BUSINESS US manufacturing sector hits its lowest point since June 2009


US manufacturing sector hits its lowest point since June 2009


10:31, January 04, 2020

The U.S. manufacturing sector contracted for the fifth straight month in December, hitting its lowest point since June 2009, according to an industry survey released on Friday.


Photo: CGTN

Despite the disappointing result, there are indications an improved trade outlook - after a deal with China, and another with Canada and Mexico - could boost the sector, which has softened for nine months, according to the Institute for Supply Management's monthly survey.

ISM's monthly manufacturing index fell to 47.2 percent, a drop of nearly a full point, and the opposite direction from expectations of economists, who projected a rebound.

Any reading below 50 percent indicates manufacturing is slowing.

"Global trade remains the most significant cross-industry issue, but there are signs that several industry sectors will improve as a result of the phase one trade agreement between the U.S. and China," said Timothy Fiore, chair of ISM's manufacturing survey.

But last month, only three of 18 key industries showed growth, and comments from survey respondents reflected continued uncertainty about the economic outlook.

"Cautiously optimistic is the rule these days. Sales are decent, but we're wondering what 2020 will bring," said one manager from the transportation equipment industry.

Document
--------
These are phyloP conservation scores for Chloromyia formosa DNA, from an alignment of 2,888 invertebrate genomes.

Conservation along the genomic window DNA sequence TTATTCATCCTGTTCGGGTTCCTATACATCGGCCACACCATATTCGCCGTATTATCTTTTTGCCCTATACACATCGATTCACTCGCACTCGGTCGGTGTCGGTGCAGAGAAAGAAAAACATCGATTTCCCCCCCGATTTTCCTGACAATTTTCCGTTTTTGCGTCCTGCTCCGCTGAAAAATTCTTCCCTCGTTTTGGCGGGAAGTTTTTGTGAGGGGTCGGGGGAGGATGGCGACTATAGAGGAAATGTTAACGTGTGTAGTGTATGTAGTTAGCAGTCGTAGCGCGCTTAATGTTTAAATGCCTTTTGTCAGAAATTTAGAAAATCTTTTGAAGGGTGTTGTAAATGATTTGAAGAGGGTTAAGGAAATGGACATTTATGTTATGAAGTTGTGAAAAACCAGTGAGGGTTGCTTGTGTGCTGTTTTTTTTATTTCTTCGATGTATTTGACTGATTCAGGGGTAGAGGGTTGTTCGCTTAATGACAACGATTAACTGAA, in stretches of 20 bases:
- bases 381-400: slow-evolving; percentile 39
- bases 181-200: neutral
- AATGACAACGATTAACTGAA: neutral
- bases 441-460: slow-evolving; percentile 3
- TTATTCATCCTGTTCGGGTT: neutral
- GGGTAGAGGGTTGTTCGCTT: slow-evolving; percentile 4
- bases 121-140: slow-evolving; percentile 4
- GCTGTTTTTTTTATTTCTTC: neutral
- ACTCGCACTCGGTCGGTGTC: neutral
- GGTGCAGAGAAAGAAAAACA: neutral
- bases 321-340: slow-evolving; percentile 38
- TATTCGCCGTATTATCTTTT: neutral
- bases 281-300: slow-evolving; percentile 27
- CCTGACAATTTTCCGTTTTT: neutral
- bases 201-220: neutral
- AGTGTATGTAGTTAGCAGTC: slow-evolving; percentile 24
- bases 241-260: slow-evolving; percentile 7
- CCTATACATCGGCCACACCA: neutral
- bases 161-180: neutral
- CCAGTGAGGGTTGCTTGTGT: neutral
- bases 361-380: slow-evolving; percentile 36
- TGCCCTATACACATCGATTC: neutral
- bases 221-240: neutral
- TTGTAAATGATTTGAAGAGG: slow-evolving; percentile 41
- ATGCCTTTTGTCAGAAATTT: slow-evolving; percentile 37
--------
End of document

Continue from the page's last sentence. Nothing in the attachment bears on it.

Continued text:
Another noted that more suppliers are passing on increased costs due to tariffs.

"In one line: Ouch. The manufacturing recession continues," said Ian Shepherdson of Pantheon Macroeconomics, calling the details "grim."

The production index plunged nearly six percentage points, and new orders dropped again - both falling to their lowest points since April 2009, the survey showed.

Meanwhile, employment fell 1.5 while the price index jumped five points.

Despite Fiore's hopes for better results in the coming months, analysts at Oxford Economics were skeptical.

"Manufacturing will remain under pressure in 2020. The headwinds of subdued global growth, trade policy uncertainty, and tariffs, along with a strong U.S. dollar, are expected to continue weighing on activity," they said in an analysis.

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